Angola Cables S.A. and NEC Corporation has announced that the construction of the world’s first submarine cable system across the South Atlantic has been completed and is now ready for commercial service.
The South Atlantic Cable System (SACS) will connect Angola and Brazil, directly linking the African continent to Latin America across the South Atlantic for the first time, enabling high speed and large capacity international data transmissions, spurring trade and economic growth in both regions.
In order to meet the growing demand from broadband, mobile, broadcasting and enterprise traffic crossing the South Atlantic, SACS will feature the latest high quality 4-fiber-pair cable and optical transmission technologies with an initial design capacity of 40Tb/s (100Gb/s x 100 wavelengths x 4 fiber-pairs).
The SACS cable system will land at Sangano cable landing station in Angola, near the capital city of Luanda, and will provide onward connectivity to the Angonap data center. In Brazil, SACS will land directly in a newly constructed data center, which was built together with SACS and for another cable system connecting Brazil to the U.S.A. SACS is 100% owned by Angola Cables.
The data center in Fortaleza is majority-owned by Angola Cables, along with local investors. Angola Cables operates SACS and both the Fortaleza data center and Angonap. This way, Angola Cables will connect Angola and Africa directly to Brazil and the U.S.A. through SACS and the other cable, adding to today’s existing connectivity from Africa to the U.S.A. through Europe.
SACS was partially funded by the Japan Bank for International Cooperation (JBIC) through a loan agreement in buyer’s credit with Banco de Desenvolvimento de Angola (BDA), the state-owned development bank of Angola. The loan was co-financed with Sumitomo Mitsui Banking Corporation (SMBC) with Nippon Export and Investment Insurance (NEXI) providing insurance for the portion financed by SMBC.
“Our ambition is to transport South American and Asian data packets via our African hub using SACS, and together with Monet and the WACS, provide a more efficient direct connectivity option between North, Central and South America onto Africa, Europe and Asia. By developing and connecting ecosystems that allow for local IP traffic to be exchanged locally and regionally, the efficiency of networks that are serving the Southern Hemisphere can be vastly improved. As these developments progress they will have considerable impact for the future growth and configuration of the global internet. Furthermore, Angola Cables’ relationship with Ocean Specialists, Inc. (OSI) is quite strategic; we have collaborated since 2011 on our plan to become a global provider of high-quality network services. Together with our commercial and development team, OSI has helped transform the initial confirmation of commercial viability to drive the day-to-day project management, network planning and implementation of this direct connection between Africa and the Americas,” said Mr. Antonio Nunes, Chief Executive Officer of Angola Cables.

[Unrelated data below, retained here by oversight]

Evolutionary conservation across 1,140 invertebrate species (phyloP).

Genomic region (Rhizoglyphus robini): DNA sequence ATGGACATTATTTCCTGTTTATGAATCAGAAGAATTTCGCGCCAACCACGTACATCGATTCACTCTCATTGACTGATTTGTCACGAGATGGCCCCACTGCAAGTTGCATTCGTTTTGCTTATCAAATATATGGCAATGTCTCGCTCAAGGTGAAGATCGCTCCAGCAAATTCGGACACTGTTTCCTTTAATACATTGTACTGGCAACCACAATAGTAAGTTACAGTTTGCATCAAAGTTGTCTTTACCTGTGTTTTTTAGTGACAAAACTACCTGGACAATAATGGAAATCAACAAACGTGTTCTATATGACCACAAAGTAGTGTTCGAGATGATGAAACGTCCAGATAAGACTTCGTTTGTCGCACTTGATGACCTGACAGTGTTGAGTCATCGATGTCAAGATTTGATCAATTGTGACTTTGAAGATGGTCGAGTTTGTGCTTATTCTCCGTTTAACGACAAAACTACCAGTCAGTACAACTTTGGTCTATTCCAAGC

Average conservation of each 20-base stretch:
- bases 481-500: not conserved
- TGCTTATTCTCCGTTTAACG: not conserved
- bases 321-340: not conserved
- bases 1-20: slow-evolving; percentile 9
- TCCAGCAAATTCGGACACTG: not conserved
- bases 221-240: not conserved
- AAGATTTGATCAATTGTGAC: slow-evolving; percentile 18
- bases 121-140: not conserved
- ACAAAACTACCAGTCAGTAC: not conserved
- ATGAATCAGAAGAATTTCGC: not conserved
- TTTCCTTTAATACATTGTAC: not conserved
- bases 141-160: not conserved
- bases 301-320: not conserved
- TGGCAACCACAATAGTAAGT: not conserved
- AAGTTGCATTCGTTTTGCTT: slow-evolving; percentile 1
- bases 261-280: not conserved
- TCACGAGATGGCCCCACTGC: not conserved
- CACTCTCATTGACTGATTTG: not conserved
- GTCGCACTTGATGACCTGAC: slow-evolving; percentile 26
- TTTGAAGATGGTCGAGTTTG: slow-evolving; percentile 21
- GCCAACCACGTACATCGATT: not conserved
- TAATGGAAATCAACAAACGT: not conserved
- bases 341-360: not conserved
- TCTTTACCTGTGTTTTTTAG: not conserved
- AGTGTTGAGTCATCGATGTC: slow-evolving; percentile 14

“NEC is honored to have been selected as a partner for SACS, the world’s first optical submarine cable system crossing the South Atlantic, directly connecting two Portuguese speaking nations of Angola and Brazil,” said Mr. Toru Kawauchi, General Manager at NEC’s Submarine Network Division. “Yesterday, all communication between the two continents had to go up north and cross the North Atlantic. From today, this new cable will bring information at the speed of light, improving the connectivity between the two nations and two continents. I would like to extend my congratulations for the successful completion of SACS and wish to continue building on our relationship with Angola Cables.”
NEC has more than 40 years of experience in the submarine cable business and is recognized as one of the world’s top submarine system vendors. NEC has laid a total of more than 250,000 kilometers of submarine cable, the equivalent of six trips around the earth. As a total system integrator, NEC produces optical submarine cable, optical submarine repeaters and equipment for connecting optical transmissions to land, in addition to carrying out ocean surveys, route design, laying optical submarine cable and training personnel for the handover of these systems.